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The Jerk Always Rings Twice

People love jerks. It is a truth I understood soon in my life. In the beginning, when I noticed I thought that this social phenomenon was only in Latin America countries. I grew up in a world where most of the protagonists in telenovelas were jerks; our sports stars were jerks, and, of course, our politicians were (are) jerks. I came to the U.S. in 2012, since the first day I realized that jerks are popular here too. Americans love Don Draper (Mad Men) or Christian Gray (Fifty Shades of Grey) who are jerks; there is an adoration for Mike Tyson that I do not understand; people forgot that this guy raped two women. I am not going to start talking about Charlie Sheen because I do not have the time for that. But the best example of how much America loves jerks is our last presidential elections.

Please, don’t assume that I do not like President Trump because all he says about Hispanics, but it is not my main problem with him. My issue with Trump is how similar is to Hugo Chavez.


My problem with jerks is not new; let’s say I have daddy issues. My parents met in Houston in February in 1980, and they got married the same year in December. I think they barely knew each other; even after all these years, I can’t see how their engagement was. Not, my mom was not pregnant; I was born an exactly year after the wedding.

My parents’ marriage was everything but happy. There was no violence or alcohol; please, don’t misunderstand me. My dad was just a passive jerk with my mother. For example, he used to expend more money that he made -money was a topic that drove my mom crazy; his complicated relationship with his mother who was the worst mother in law, or my father showed how much more he liked other women than his wife (my mom). My father made my mother miserable, but all their family said that it was my mother’s fault. She had bad temper; the fact that her husband was a jerk didn’t matter.


Fifteen years ago, when Cubans talked about Chavez, they compared him with Fidel Castro. “Fidel did the same and looked the island. Venezuela is becoming Cuba.” My answer always was: “We are not Cuba; we are Venezuela a different country in a different century.” Today, Cubans have food, medicine, tourist and Channel’s store while in Venezuela each day twenty-eight kids die of hunger.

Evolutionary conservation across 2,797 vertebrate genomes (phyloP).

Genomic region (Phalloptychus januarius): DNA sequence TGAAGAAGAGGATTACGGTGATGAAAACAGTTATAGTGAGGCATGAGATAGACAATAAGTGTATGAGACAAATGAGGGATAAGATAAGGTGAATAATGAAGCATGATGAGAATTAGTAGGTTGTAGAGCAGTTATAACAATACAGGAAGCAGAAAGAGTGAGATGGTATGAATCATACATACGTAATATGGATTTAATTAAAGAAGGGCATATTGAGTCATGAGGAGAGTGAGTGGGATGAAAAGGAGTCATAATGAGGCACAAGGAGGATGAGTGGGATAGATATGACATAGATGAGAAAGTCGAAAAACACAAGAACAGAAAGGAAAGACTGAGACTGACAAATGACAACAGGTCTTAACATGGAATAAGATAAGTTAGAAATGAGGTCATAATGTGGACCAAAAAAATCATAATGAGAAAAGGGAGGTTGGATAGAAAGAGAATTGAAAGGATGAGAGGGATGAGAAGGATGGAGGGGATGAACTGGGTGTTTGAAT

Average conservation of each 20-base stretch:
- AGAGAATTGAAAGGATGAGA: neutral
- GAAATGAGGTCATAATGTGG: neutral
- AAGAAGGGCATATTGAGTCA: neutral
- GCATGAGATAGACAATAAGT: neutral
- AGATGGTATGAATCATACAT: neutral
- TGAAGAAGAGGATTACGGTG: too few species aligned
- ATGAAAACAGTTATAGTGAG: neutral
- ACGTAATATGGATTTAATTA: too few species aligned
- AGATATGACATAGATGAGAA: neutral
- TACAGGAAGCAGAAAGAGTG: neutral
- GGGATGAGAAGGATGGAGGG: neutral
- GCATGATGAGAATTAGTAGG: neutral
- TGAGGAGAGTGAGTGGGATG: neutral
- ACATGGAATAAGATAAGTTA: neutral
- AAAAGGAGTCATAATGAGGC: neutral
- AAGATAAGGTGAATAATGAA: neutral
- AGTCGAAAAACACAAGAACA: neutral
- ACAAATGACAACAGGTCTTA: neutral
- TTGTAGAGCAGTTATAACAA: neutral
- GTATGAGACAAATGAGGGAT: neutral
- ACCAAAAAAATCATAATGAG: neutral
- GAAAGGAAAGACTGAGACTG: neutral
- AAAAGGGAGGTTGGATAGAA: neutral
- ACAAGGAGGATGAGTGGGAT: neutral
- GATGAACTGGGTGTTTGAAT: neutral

After thirteen unhappy years, my dad took his things and left us. I wasn’t sad; actually, I wanted them to be divorced; I did not like my home at that time. The problem was my father became a jerk with us, his children.

I can write a book about all my memories where my dad was a jerk with us. Maybe one of the best is one Christmas Eve. My brother and I used to go to my uncle Bebo’s house -my father’s little brother- on Christmas Eve. I liked it; my dad’s family were friendly with us, they had many presents for us, and my father was not there.

One year it changed; my father came to my uncle’s house. It was uncomfortable, but we could handle it until gift delivery moment. My dad had presents to everyone but my brother and me. I am talking about fifteen people, so fifteen different gifts. My family didn’t say anything; he was (is) a bad father and everybody treats him like he is not doing something wrong. Like he is not a jerk.


Hugo Rafael Chavez Frias was the 10th President of Venezuela. Venezuelan bipartidism was broken; the country had many economic and social problems; people were asking for a change, and Chavez knew what to say. He emerged as a new option which was going to resolve all the issues and make Venezuela the rich country it had been before. Does it sound you familiar?

Chavez did not like the media. In fourteen years being in power, he closed more than 200 media. He tolerated that his supporters hurt journalists; he did not allow opposition media to be in his press conferences because they made uncomfortable questions. He only spoke with international media until CNN in Spanish started bordering him. Patricia Janiot in an interview mentioned that Venezuela was the most dangerous country on the planet. Chavez who was joyful in the interview changed his facial expression and tone of voice; he said that was a lie and changed the topic. After that, CNN could not be in his presence. Does it sound you familiar?

His family was (is) part of his government. His father was governor of one state for ten years; two of Chavez’s brothers worked with him as ministers; his son in law was in the Congress and today is the Vice-president of Venezuela; one of her daughters is Venezuelan Special Envoy to the UN. Does it sound you familiar?

In his election campaign (1998), Chavez said that the origin of all problems in Venezuela was rich people. Being rich was bad. He explained several times that rich people stolen jobs; they were criminals who made Venezuelans life worse, but as soon as he would become president, he was going to make them to pay. Does it sound you familiar?

Chavez loved to be on TV; being the star was a master of giving crazy declarations that somebody had to fix or re-explained what he said. He was a showman who loved Russians. Does it sound you familiar?

When I heard Trump, I say: “He is like Chavez,” and people answer me: “Don’t worry, we aren’t Venezuela, this is the U.S.”


Don’t get me wrong; I have liked jerks too. My ex-boyfriends are good examples, but at least I don’t marry them, have kids with them, or vote for them.


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